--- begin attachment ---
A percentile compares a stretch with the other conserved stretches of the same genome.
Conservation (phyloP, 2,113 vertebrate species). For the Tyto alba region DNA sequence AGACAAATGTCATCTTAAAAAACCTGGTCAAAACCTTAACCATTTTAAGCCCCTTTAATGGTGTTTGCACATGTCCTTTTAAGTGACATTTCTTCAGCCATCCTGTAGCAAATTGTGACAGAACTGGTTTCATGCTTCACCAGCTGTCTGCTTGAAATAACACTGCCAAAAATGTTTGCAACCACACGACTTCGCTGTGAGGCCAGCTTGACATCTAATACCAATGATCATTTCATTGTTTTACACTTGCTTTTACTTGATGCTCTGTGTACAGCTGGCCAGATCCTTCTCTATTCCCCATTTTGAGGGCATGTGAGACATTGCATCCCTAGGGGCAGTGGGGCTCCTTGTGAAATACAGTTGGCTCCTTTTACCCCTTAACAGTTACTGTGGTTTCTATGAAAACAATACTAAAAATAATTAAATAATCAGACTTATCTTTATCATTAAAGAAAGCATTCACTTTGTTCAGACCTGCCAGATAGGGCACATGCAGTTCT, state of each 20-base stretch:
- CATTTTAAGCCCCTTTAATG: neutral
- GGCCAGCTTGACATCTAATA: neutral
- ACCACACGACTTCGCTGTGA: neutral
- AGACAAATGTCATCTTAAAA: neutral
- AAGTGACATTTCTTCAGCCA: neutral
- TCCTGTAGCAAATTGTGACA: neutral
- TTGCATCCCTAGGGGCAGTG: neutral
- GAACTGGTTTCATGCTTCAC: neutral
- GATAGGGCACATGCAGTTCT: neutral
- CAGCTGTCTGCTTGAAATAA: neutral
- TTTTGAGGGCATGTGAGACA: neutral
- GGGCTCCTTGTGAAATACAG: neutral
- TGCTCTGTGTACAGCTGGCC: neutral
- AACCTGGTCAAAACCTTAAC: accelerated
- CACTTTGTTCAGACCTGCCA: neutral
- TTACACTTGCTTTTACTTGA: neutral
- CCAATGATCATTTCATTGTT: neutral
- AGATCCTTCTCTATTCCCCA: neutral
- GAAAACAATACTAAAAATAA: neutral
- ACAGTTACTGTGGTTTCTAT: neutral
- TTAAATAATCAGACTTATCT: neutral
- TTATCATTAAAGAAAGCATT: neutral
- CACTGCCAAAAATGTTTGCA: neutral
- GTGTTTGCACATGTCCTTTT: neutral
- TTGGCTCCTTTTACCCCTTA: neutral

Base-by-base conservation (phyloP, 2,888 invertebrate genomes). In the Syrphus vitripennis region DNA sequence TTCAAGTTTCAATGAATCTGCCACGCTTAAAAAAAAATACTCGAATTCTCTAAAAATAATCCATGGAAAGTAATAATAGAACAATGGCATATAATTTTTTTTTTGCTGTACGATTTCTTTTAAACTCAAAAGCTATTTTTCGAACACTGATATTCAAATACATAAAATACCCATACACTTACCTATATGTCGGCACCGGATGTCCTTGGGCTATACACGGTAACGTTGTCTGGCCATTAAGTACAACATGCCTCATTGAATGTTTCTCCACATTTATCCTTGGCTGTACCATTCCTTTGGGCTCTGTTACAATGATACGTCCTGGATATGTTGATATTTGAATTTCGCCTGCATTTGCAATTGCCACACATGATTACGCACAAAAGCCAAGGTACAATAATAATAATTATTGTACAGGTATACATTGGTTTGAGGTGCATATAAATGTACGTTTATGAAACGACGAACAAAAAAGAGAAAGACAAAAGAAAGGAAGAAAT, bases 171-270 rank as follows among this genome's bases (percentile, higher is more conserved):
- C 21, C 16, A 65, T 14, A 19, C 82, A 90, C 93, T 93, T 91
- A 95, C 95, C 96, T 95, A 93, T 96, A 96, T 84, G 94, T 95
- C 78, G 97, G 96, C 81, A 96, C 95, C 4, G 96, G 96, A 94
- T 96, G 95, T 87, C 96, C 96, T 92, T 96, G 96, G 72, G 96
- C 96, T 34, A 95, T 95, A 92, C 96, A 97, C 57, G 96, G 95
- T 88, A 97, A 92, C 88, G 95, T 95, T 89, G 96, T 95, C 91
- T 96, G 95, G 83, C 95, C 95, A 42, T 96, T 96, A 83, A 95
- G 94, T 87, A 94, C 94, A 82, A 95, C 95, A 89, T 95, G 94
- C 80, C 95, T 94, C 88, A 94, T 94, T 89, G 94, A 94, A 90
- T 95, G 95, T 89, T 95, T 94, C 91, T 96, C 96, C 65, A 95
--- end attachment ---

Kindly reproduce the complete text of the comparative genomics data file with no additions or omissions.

A percentile compares a stretch with the other conserved stretches of the same genome.
Conservation (phyloP, 2,113 vertebrate species). For the Tyto alba region DNA sequence AGACAAATGTCATCTTAAAAAACCTGGTCAAAACCTTAACCATTTTAAGCCCCTTTAATGGTGTTTGCACATGTCCTTTTAAGTGACATTTCTTCAGCCATCCTGTAGCAAATTGTGACAGAACTGGTTTCATGCTTCACCAGCTGTCTGCTTGAAATAACACTGCCAAAAATGTTTGCAACCACACGACTTCGCTGTGAGGCCAGCTTGACATCTAATACCAATGATCATTTCATTGTTTTACACTTGCTTTTACTTGATGCTCTGTGTACAGCTGGCCAGATCCTTCTCTATTCCCCATTTTGAGGGCATGTGAGACATTGCATCCCTAGGGGCAGTGGGGCTCCTTGTGAAATACAGTTGGCTCCTTTTACCCCTTAACAGTTACTGTGGTTTCTATGAAAACAATACTAAAAATAATTAAATAATCAGACTTATCTTTATCATTAAAGAAAGCATTCACTTTGTTCAGACCTGCCAGATAGGGCACATGCAGTTCT, state of each 20-base stretch:
- CATTTTAAGCCCCTTTAATG: neutral
- GGCCAGCTTGACATCTAATA: neutral
- ACCACACGACTTCGCTGTGA: neutral
- AGACAAATGTCATCTTAAAA: neutral
- AAGTGACATTTCTTCAGCCA: neutral
- TCCTGTAGCAAATTGTGACA: neutral
- TTGCATCCCTAGGGGCAGTG: neutral
- GAACTGGTTTCATGCTTCAC: neutral
- GATAGGGCACATGCAGTTCT: neutral
- CAGCTGTCTGCTTGAAATAA: neutral
- TTTTGAGGGCATGTGAGACA: neutral
- GGGCTCCTTGTGAAATACAG: neutral
- TGCTCTGTGTACAGCTGGCC: neutral
- AACCTGGTCAAAACCTTAAC: accelerated
- CACTTTGTTCAGACCTGCCA: neutral
- TTACACTTGCTTTTACTTGA: neutral
- CCAATGATCATTTCATTGTT: neutral
- AGATCCTTCTCTATTCCCCA: neutral
- GAAAACAATACTAAAAATAA: neutral
- ACAGTTACTGTGGTTTCTAT: neutral
- TTAAATAATCAGACTTATCT: neutral
- TTATCATTAAAGAAAGCATT: neutral
- CACTGCCAAAAATGTTTGCA: neutral
- GTGTTTGCACATGTCCTTTT: neutral
- TTGGCTCCTTTTACCCCTTA: neutral

Base-by-base conservation (phyloP, 2,888 invertebrate genomes). In the Syrphus vitripennis region DNA sequence TTCAAGTTTCAATGAATCTGCCACGCTTAAAAAAAAATACTCGAATTCTCTAAAAATAATCCATGGAAAGTAATAATAGAACAATGGCATATAATTTTTTTTTTGCTGTACGATTTCTTTTAAACTCAAAAGCTATTTTTCGAACACTGATATTCAAATACATAAAATACCCATACACTTACCTATATGTCGGCACCGGATGTCCTTGGGCTATACACGGTAACGTTGTCTGGCCATTAAGTACAACATGCCTCATTGAATGTTTCTCCACATTTATCCTTGGCTGTACCATTCCTTTGGGCTCTGTTACAATGATACGTCCTGGATATGTTGATATTTGAATTTCGCCTGCATTTGCAATTGCCACACATGATTACGCACAAAAGCCAAGGTACAATAATAATAATTATTGTACAGGTATACATTGGTTTGAGGTGCATATAAATGTACGTTTATGAAACGACGAACAAAAAAGAGAAAGACAAAAGAAAGGAAGAAAT, bases 171-270 rank as follows among this genome's bases (percentile, higher is more conserved):
- C 21, C 16, A 65, T 14, A 19, C 82, A 90, C 93, T 93, T 91
- A 95, C 95, C 96, T 95, A 93, T 96, A 96, T 84, G 94, T 95
- C 78, G 97, G 96, C 81, A 96, C 95, C 4, G 96, G 96, A 94
- T 96, G 95, T 87, C 96, C 96, T 92, T 96, G 96, G 72, G 96
- C 96, T 34, A 95, T 95, A 92, C 96, A 97, C 57, G 96, G 95
- T 88, A 97, A 92, C 88, G 95, T 95, T 89, G 96, T 95, C 91
- T 96, G 95, G 83, C 95, C 95, A 42, T 96, T 96, A 83, A 95
- G 94, T 87, A 94, C 94, A 82, A 95, C 95, A 89, T 95, G 94
- C 80, C 95, T 94, C 88, A 94, T 94, T 89, G 94, A 94, A 90
- T 95, G 95, T 89, T 95, T 94, C 91, T 96, C 96, C 65, A 95